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SARL Members and Alumni News

Canada pipeline waiting on New Hampshire

Utility Dive | Posted on March 8, 2018

Canada's National Energy Board has approved Hydro-Quebec's application to construct an international transmission line to New Hampshire as part of the disputed Northern Pass transmission project. In January, Massachusetts selected Northern Pass to help the state meet its clean energy goals, but the project was rejected unanimously by the New Hampshire Site Evaluation Committee the following month. Massachusetts has since indicated that it will select Central Maine Power's New England Clean Energy Connect (NECEC) transmission line to replace Northern Pass if it doesn't secure a permit from New Hampshire in the next three weeks. Both projects involve partnerships with Hydro-Quebec to deliver clean energy from Canada to the U.S.


Perdue and Delaware come to terms

Meat + Poultry | Posted on March 8, 2018

Perdue Foods and the Delaware Department of Natural Resources and Environmental Control (DNREC) have reached an agreement in which Perdue will pay an administrative penalty of $77,300 and an associated $7,601 assessment for expenses associated with the DNREC’s investigation into the company’s violations of its National Pollutant Discharge Elimination System (NPDES) permit.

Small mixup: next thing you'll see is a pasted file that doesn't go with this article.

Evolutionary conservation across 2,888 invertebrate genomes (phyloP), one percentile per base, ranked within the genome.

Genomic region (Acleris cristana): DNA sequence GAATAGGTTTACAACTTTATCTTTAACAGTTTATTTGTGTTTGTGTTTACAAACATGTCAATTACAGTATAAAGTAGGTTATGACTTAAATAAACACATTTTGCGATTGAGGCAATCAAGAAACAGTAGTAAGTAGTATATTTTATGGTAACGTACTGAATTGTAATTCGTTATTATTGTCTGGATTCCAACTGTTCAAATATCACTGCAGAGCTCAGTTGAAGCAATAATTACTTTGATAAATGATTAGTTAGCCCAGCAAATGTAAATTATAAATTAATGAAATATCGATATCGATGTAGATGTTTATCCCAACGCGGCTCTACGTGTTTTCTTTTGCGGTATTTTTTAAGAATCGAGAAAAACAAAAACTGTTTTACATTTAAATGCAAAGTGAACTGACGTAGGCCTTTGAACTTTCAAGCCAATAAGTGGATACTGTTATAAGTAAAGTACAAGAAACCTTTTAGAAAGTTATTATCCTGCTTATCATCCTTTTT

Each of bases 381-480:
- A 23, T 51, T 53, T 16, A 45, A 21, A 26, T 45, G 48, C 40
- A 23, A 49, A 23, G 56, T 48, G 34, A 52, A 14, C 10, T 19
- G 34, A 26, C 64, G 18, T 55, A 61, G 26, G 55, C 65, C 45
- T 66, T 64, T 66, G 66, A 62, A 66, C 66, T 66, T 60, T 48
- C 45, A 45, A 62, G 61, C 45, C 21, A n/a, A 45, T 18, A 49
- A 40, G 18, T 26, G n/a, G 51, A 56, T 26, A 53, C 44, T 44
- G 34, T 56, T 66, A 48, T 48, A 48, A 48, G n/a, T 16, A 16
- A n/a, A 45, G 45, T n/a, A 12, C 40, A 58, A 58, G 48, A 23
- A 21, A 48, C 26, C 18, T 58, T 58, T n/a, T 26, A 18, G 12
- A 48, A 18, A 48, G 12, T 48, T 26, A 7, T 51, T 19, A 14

Iowa tax reform bill puts solar tax credit on the chopping block

Energy News | Posted on March 8, 2018

A tax credit that’s helped motivate many fiscally conscious Iowa farmers to install solar panels would see an early demise under a sweeping tax reform bill that cleared a major legislative hurdle. Iowa is the only state in the Midwest and one of just a dozen nationally that still offers a state solar tax credit. The Iowa Legislature created the 15 percent tax credit in 2012. Since then it’s provided a total of $21.6 million in incentives for nearly 4,000 projects.


Washington state passes net neutrality law as states push back against the FCC

NBC News | Posted on March 8, 2018

Washington became the first state to pass a law making it illegal for internet service providers to manipulate their networks for money. Dozens of other states are considering similar measures through legislation and lawsuits. Governors in Montana, Hawaii, New York, New Jersey and Vermont have all signed executive orders on the issue.  There's just one problem: The new rules passed by the Federal Communications Commission in December, in a 3-2 vote along party lines, pre-empt states from making their own net neutrality laws. The FCC's new rules will officially go into effect on April 23, according to a notice published last month in the Federal Register. Washington's law, which had bipartisan support, doesn't take effect until June 6. Experts expect it could face legal challenges. "This is symbolic politics, because the states know it is illegal to do," Roslyn Layton, a visiting scholar at the American Enterprise Institute, told NBC News. "But they can put rules on the book and make it look like they're doing something."

 


Commissioner Sid Miller prevails in three-way GOP race

The Texas Tribune | Posted on March 8, 2018

Sid Miller maintained about 56 percent of the vote in a three-way race to lead a department whose wide-ranging responsibilities include inspecting lottery balls and running the federal school lunch program.


Resolution introduced into the Illinois House admonishes the Humane Society

Illinois General Assembly | Posted on March 7, 2018